Price data unavailable
This estimate blends recent public auction records with our own private sale data and network demand.
There aren’t enough data points on this work for a comprehensive result. Please speak to a specialist by making an enquiry.
Format: Signed Print
Size: H 244cm x W 610cm
Edition size: 7
The value of Howard Hodgkin's As Time Goes By (red) (signed) is estimated to be worth between £35,000 to £50,000. This aquatint artwork has seen a total of 4 sales at auction since its first sale in November 2011. The hammer price has ranged from £44,291 in January 2020 to £54,563 in April 2019. The average return to the seller has been £42,013, demonstrating the artwork's consistent value. The edition size of this artwork is strictly limited to 7.
|Auction Date||Auction House||Artwork|
Return to Seller
|January 2020||Phillips London - United Kingdom||As Time Goes By (red) - Signed Print|
|April 2019||Christie's London - United Kingdom||As Time Goes By (red) - Signed Print|
|January 2018||Phillips London - United Kingdom||As Time Goes By (red) - Signed Print|
|November 2011||Sotheby's New York - United States||As Time Goes By (red) - Signed Print|
This signed aquatint print from 2009 is a rare limited edition of 7 from Howard Hodgkin’s As Time Goes By series. The horizontal print is composed of five different panels joined together by a wooden structure, and constitutes the largest work on paper ever created by the beloved painter and printmaker Howard Hodgkin. The work depicts an abstract scene, dominated by many red-toned colourful dots that permeate the composition, and is framed by a vibrant red frame hand-painted by the artist.
The print, also available in blue, was perhaps Hodgkin’s most monumental endeavour, and brought together the artist’s love for printmaking techniques and his gestural and expressionist brushstrokes, for which he became known as a painter of “emotional memories.” In this work, Hodgkin’s translation of his painterly vocabulary on print is evident. The artist used carborundum embossing, a technique he learnt from Jack Shireff at 107 Workshop, where he produced many of his prints. Through this technique, Hodgkin was able to endow the print with a low-relief quality that aptly evokes the mixture of paint applied on the etched plates.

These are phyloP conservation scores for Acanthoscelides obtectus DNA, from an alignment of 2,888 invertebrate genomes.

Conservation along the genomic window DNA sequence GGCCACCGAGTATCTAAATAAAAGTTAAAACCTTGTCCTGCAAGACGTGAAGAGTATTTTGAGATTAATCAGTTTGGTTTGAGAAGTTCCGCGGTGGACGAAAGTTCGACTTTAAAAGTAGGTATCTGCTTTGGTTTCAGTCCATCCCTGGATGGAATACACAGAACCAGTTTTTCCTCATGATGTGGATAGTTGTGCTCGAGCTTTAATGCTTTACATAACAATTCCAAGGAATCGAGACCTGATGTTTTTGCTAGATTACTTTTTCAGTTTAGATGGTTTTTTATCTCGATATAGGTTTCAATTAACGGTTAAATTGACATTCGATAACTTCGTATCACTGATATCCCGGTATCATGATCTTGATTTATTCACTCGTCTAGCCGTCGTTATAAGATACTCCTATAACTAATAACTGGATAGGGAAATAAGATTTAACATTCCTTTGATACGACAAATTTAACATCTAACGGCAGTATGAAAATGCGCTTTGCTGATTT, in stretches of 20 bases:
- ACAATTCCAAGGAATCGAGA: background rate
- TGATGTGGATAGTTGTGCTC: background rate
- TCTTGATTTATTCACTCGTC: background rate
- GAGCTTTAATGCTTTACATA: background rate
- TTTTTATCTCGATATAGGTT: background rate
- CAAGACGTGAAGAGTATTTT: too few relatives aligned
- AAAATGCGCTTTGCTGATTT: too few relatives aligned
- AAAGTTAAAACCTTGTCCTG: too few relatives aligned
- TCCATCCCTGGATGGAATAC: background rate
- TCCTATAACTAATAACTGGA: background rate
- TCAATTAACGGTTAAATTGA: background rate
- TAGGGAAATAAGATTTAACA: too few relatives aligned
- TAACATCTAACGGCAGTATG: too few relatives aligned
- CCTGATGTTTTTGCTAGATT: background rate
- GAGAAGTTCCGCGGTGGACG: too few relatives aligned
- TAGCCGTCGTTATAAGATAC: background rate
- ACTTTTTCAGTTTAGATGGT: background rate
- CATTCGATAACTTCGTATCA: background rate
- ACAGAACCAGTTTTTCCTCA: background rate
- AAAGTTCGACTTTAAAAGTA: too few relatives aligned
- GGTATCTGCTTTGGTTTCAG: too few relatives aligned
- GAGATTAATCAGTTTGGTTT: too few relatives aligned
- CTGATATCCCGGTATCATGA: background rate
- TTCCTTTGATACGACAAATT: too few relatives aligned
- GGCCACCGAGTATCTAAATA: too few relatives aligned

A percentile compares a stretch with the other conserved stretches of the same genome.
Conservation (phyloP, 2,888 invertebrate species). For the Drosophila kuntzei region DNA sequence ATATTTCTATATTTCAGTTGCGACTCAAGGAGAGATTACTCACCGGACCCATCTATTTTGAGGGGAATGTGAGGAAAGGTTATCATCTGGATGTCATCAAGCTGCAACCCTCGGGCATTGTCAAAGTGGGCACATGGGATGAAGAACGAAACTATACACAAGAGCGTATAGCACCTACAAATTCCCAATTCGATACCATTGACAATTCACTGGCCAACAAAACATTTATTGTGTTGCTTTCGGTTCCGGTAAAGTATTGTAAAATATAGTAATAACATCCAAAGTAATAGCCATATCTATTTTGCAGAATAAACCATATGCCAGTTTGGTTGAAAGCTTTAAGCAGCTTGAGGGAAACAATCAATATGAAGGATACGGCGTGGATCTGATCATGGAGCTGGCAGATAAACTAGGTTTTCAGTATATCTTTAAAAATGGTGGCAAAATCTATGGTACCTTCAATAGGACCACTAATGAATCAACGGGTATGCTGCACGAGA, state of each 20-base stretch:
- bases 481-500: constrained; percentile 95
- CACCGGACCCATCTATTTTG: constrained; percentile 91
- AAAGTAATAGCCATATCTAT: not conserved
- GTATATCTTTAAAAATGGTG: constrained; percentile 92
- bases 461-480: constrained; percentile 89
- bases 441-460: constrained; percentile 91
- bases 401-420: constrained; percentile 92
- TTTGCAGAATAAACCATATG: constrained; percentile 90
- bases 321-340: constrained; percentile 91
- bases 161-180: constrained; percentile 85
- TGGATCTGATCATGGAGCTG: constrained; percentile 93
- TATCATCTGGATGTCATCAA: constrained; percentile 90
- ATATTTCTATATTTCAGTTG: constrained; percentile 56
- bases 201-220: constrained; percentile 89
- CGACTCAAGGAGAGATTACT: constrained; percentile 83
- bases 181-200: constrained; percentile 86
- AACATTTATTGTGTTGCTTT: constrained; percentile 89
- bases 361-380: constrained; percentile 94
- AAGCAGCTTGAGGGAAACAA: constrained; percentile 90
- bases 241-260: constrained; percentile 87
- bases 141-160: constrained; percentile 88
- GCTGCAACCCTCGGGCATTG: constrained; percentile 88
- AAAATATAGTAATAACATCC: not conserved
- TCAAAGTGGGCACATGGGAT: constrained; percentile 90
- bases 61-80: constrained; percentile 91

The piece was first exhibited in 2009 at Cristea Roberts Gallery and has since made it into any historiography of contemporary print works. Notoriously, Hodgkin preferred to leave the meaning of his works vague, so that his viewers could have the chance to identify on a personal basis with his art. Here, this Hodgkin-esque ambiguity emerges at its fullest also through the title of the work, drawn from the famous song sang in the 1942 movie Casablanca. While to many critics the title represents a hint to Hodgkin’s preoccupations with his age, Hodgkin’s decision to open up his works to its audience allows each viewer to speculate on the complex meaning of this piece.